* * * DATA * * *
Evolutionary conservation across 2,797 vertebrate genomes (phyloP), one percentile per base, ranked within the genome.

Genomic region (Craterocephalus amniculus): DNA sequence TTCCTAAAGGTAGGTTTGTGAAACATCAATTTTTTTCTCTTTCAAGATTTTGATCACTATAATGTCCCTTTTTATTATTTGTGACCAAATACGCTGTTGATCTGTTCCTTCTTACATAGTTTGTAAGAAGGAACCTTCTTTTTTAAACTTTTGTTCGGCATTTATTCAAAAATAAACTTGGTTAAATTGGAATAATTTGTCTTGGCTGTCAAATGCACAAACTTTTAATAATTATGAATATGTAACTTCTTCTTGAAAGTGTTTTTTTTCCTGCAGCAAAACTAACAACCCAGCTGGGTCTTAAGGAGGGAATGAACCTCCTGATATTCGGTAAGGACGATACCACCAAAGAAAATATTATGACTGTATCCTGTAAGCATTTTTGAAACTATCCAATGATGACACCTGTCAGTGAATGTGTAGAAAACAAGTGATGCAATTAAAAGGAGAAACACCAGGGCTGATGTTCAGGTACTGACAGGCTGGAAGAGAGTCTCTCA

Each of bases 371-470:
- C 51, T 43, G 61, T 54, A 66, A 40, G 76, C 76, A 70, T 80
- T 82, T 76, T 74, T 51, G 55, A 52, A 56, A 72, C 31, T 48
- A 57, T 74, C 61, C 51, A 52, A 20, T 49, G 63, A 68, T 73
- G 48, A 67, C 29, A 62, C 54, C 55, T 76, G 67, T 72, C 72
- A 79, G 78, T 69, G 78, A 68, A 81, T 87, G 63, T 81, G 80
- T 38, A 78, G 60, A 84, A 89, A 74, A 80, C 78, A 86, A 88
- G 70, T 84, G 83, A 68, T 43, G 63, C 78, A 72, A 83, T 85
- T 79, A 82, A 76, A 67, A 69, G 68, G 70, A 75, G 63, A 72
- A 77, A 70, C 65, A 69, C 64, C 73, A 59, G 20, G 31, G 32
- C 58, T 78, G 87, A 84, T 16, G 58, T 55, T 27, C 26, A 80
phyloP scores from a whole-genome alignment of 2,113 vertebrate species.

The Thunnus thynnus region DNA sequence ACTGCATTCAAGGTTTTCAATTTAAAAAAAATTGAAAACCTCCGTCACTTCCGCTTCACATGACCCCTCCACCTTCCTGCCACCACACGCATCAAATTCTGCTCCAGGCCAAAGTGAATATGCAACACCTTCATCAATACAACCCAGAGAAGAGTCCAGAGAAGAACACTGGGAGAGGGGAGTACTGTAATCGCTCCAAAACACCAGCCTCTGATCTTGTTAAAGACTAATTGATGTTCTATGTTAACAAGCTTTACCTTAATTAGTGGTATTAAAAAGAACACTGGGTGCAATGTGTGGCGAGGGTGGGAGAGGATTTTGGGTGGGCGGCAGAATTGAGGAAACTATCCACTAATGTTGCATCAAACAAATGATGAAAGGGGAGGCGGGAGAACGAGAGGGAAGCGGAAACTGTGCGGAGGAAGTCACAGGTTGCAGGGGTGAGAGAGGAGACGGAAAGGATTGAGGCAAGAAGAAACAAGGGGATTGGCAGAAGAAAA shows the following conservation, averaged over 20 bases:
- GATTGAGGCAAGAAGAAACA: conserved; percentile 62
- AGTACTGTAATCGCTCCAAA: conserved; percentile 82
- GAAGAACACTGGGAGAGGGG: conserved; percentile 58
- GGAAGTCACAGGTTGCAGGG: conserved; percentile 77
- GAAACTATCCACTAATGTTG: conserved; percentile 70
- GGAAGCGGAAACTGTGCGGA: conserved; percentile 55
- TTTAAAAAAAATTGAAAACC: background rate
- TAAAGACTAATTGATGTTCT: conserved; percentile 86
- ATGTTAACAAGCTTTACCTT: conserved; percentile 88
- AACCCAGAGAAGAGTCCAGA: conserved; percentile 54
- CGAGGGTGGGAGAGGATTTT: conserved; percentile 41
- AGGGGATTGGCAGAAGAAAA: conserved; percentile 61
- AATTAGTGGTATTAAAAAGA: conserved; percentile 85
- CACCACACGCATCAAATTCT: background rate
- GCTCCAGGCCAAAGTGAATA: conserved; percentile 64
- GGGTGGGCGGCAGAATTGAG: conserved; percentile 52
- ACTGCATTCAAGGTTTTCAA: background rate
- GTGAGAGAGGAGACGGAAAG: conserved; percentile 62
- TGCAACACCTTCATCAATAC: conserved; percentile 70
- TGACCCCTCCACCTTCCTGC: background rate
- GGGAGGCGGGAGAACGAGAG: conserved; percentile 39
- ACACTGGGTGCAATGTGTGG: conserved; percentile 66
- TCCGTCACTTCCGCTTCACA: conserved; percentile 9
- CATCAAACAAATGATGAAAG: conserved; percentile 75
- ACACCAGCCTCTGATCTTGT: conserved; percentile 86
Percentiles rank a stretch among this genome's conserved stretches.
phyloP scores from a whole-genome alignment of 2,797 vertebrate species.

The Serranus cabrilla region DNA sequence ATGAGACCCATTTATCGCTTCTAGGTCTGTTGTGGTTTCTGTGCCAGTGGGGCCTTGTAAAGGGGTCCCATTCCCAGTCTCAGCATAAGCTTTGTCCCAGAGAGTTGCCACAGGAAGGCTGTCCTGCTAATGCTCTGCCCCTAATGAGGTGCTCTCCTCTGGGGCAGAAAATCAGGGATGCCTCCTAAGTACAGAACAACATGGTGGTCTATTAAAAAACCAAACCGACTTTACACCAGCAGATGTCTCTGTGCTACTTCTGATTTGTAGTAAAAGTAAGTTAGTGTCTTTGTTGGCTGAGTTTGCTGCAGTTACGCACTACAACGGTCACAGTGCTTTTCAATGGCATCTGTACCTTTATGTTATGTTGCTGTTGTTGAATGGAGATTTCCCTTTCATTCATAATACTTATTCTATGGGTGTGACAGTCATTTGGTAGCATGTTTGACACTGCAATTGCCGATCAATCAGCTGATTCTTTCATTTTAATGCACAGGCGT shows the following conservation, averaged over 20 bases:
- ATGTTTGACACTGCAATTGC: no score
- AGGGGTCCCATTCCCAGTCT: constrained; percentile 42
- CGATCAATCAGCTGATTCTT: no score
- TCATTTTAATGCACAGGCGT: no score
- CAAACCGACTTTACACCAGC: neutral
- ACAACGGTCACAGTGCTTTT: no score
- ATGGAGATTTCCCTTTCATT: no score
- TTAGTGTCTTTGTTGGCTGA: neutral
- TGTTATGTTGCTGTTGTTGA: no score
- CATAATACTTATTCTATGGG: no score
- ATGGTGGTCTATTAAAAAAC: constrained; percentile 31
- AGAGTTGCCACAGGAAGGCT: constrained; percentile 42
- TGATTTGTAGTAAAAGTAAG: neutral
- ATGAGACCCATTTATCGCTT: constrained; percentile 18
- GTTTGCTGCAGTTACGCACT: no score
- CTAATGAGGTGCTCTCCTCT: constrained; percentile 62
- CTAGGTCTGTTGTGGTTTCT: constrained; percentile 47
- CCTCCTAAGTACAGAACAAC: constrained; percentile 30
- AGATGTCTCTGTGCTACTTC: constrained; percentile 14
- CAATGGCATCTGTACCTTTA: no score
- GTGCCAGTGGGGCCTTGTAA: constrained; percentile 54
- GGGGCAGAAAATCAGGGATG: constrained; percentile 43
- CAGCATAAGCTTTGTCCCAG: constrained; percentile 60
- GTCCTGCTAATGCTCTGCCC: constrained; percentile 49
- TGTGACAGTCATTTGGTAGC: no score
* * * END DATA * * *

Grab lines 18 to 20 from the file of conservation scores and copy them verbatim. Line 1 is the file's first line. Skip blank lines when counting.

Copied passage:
- GAAGAACACTGGGAGAGGGG: conserved; percentile 58
- GGAAGTCACAGGTTGCAGGG: conserved; percentile 77
- GAAACTATCCACTAATGTTG: conserved; percentile 70